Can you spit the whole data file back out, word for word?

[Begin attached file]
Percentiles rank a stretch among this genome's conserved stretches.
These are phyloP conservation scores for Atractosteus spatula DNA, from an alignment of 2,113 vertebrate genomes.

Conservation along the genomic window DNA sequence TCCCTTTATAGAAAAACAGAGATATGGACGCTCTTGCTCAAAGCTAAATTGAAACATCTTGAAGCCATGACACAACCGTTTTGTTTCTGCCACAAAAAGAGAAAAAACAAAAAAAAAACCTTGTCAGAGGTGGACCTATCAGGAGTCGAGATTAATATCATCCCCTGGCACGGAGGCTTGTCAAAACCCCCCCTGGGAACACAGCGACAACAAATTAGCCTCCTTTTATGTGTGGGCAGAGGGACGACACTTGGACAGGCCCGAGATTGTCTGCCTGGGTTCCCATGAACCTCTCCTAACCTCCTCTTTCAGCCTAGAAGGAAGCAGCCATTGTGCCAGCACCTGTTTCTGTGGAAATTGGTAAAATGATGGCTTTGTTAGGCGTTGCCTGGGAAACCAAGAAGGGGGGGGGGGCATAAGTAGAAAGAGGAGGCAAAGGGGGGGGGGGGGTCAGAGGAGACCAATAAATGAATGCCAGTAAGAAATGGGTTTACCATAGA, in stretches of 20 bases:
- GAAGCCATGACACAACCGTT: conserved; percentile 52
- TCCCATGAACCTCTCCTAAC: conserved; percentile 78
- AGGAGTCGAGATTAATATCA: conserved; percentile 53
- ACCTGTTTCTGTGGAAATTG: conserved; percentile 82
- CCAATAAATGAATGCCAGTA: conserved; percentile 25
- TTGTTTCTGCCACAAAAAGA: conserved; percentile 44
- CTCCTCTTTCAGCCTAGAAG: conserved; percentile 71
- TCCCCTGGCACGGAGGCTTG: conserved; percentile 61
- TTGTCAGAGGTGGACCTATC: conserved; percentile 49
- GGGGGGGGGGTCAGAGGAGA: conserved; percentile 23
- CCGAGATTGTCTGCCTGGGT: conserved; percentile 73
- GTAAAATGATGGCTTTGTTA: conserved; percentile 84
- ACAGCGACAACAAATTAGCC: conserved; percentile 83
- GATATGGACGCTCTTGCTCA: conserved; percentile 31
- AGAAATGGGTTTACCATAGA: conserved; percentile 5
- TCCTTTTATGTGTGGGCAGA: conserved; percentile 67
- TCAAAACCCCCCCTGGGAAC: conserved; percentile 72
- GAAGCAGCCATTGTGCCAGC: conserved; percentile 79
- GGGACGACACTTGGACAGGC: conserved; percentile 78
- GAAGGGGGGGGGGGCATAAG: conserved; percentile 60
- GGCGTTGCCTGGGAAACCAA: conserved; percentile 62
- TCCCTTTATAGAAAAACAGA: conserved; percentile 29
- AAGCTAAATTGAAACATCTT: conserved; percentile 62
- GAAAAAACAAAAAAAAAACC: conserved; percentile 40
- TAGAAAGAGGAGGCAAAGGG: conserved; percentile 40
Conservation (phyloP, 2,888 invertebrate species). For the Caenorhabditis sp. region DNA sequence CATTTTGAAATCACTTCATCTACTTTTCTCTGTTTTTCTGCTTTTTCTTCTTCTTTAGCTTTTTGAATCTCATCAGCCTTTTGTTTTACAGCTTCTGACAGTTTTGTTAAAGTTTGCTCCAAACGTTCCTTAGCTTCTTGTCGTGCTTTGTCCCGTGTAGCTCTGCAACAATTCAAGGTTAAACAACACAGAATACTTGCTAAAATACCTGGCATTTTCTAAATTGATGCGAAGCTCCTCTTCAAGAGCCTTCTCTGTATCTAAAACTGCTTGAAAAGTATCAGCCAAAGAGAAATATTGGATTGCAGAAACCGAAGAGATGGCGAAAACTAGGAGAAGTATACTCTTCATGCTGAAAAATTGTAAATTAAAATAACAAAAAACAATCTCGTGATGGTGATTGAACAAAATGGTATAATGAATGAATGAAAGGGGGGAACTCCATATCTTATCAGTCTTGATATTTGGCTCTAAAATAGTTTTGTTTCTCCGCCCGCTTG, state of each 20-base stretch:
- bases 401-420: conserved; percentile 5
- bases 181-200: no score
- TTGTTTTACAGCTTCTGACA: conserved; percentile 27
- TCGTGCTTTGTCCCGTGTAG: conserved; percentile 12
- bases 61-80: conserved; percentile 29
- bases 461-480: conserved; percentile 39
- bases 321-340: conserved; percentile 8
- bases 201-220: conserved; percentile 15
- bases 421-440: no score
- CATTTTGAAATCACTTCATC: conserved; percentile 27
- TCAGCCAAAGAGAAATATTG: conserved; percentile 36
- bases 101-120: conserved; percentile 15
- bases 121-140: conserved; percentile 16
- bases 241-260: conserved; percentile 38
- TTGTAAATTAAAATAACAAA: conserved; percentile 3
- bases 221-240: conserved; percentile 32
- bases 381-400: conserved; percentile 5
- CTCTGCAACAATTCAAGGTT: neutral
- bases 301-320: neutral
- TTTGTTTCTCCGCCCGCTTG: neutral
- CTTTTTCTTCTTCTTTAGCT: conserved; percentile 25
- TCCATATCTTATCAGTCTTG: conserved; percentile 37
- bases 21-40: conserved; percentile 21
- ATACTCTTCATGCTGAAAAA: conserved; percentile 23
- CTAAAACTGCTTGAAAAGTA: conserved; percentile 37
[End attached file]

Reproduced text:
Percentiles rank a stretch among this genome's conserved stretches.
These are phyloP conservation scores for Atractosteus spatula DNA, from an alignment of 2,113 vertebrate genomes.

Conservation along the genomic window DNA sequence TCCCTTTATAGAAAAACAGAGATATGGACGCTCTTGCTCAAAGCTAAATTGAAACATCTTGAAGCCATGACACAACCGTTTTGTTTCTGCCACAAAAAGAGAAAAAACAAAAAAAAAACCTTGTCAGAGGTGGACCTATCAGGAGTCGAGATTAATATCATCCCCTGGCACGGAGGCTTGTCAAAACCCCCCCTGGGAACACAGCGACAACAAATTAGCCTCCTTTTATGTGTGGGCAGAGGGACGACACTTGGACAGGCCCGAGATTGTCTGCCTGGGTTCCCATGAACCTCTCCTAACCTCCTCTTTCAGCCTAGAAGGAAGCAGCCATTGTGCCAGCACCTGTTTCTGTGGAAATTGGTAAAATGATGGCTTTGTTAGGCGTTGCCTGGGAAACCAAGAAGGGGGGGGGGGCATAAGTAGAAAGAGGAGGCAAAGGGGGGGGGGGGGTCAGAGGAGACCAATAAATGAATGCCAGTAAGAAATGGGTTTACCATAGA, in stretches of 20 bases:
- GAAGCCATGACACAACCGTT: conserved; percentile 52
- TCCCATGAACCTCTCCTAAC: conserved; percentile 78
- AGGAGTCGAGATTAATATCA: conserved; percentile 53
- ACCTGTTTCTGTGGAAATTG: conserved; percentile 82
- CCAATAAATGAATGCCAGTA: conserved; percentile 25
- TTGTTTCTGCCACAAAAAGA: conserved; percentile 44
- CTCCTCTTTCAGCCTAGAAG: conserved; percentile 71
- TCCCCTGGCACGGAGGCTTG: conserved; percentile 61
- TTGTCAGAGGTGGACCTATC: conserved; percentile 49
- GGGGGGGGGGTCAGAGGAGA: conserved; percentile 23
- CCGAGATTGTCTGCCTGGGT: conserved; percentile 73
- GTAAAATGATGGCTTTGTTA: conserved; percentile 84
- ACAGCGACAACAAATTAGCC: conserved; percentile 83
- GATATGGACGCTCTTGCTCA: conserved; percentile 31
- AGAAATGGGTTTACCATAGA: conserved; percentile 5
- TCCTTTTATGTGTGGGCAGA: conserved; percentile 67
- TCAAAACCCCCCCTGGGAAC: conserved; percentile 72
- GAAGCAGCCATTGTGCCAGC: conserved; percentile 79
- GGGACGACACTTGGACAGGC: conserved; percentile 78
- GAAGGGGGGGGGGGCATAAG: conserved; percentile 60
- GGCGTTGCCTGGGAAACCAA: conserved; percentile 62
- TCCCTTTATAGAAAAACAGA: conserved; percentile 29
- AAGCTAAATTGAAACATCTT: conserved; percentile 62
- GAAAAAACAAAAAAAAAACC: conserved; percentile 40
- TAGAAAGAGGAGGCAAAGGG: conserved; percentile 40
Conservation (phyloP, 2,888 invertebrate species). For the Caenorhabditis sp. region DNA sequence CATTTTGAAATCACTTCATCTACTTTTCTCTGTTTTTCTGCTTTTTCTTCTTCTTTAGCTTTTTGAATCTCATCAGCCTTTTGTTTTACAGCTTCTGACAGTTTTGTTAAAGTTTGCTCCAAACGTTCCTTAGCTTCTTGTCGTGCTTTGTCCCGTGTAGCTCTGCAACAATTCAAGGTTAAACAACACAGAATACTTGCTAAAATACCTGGCATTTTCTAAATTGATGCGAAGCTCCTCTTCAAGAGCCTTCTCTGTATCTAAAACTGCTTGAAAAGTATCAGCCAAAGAGAAATATTGGATTGCAGAAACCGAAGAGATGGCGAAAACTAGGAGAAGTATACTCTTCATGCTGAAAAATTGTAAATTAAAATAACAAAAAACAATCTCGTGATGGTGATTGAACAAAATGGTATAATGAATGAATGAAAGGGGGGAACTCCATATCTTATCAGTCTTGATATTTGGCTCTAAAATAGTTTTGTTTCTCCGCCCGCTTG, state of each 20-base stretch:
- bases 401-420: conserved; percentile 5
- bases 181-200: no score
- TTGTTTTACAGCTTCTGACA: conserved; percentile 27
- TCGTGCTTTGTCCCGTGTAG: conserved; percentile 12
- bases 61-80: conserved; percentile 29
- bases 461-480: conserved; percentile 39
- bases 321-340: conserved; percentile 8
- bases 201-220: conserved; percentile 15
- bases 421-440: no score
- CATTTTGAAATCACTTCATC: conserved; percentile 27
- TCAGCCAAAGAGAAATATTG: conserved; percentile 36
- bases 101-120: conserved; percentile 15
- bases 121-140: conserved; percentile 16
- bases 241-260: conserved; percentile 38
- TTGTAAATTAAAATAACAAA: conserved; percentile 3
- bases 221-240: conserved; percentile 32
- bases 381-400: conserved; percentile 5
- CTCTGCAACAATTCAAGGTT: neutral
- bases 301-320: neutral
- TTTGTTTCTCCGCCCGCTTG: neutral
- CTTTTTCTTCTTCTTTAGCT: conserved; percentile 25
- TCCATATCTTATCAGTCTTG: conserved; percentile 37
- bases 21-40: conserved; percentile 21
- ATACTCTTCATGCTGAAAAA: conserved; percentile 23
- CTAAAACTGCTTGAAAAGTA: conserved; percentile 37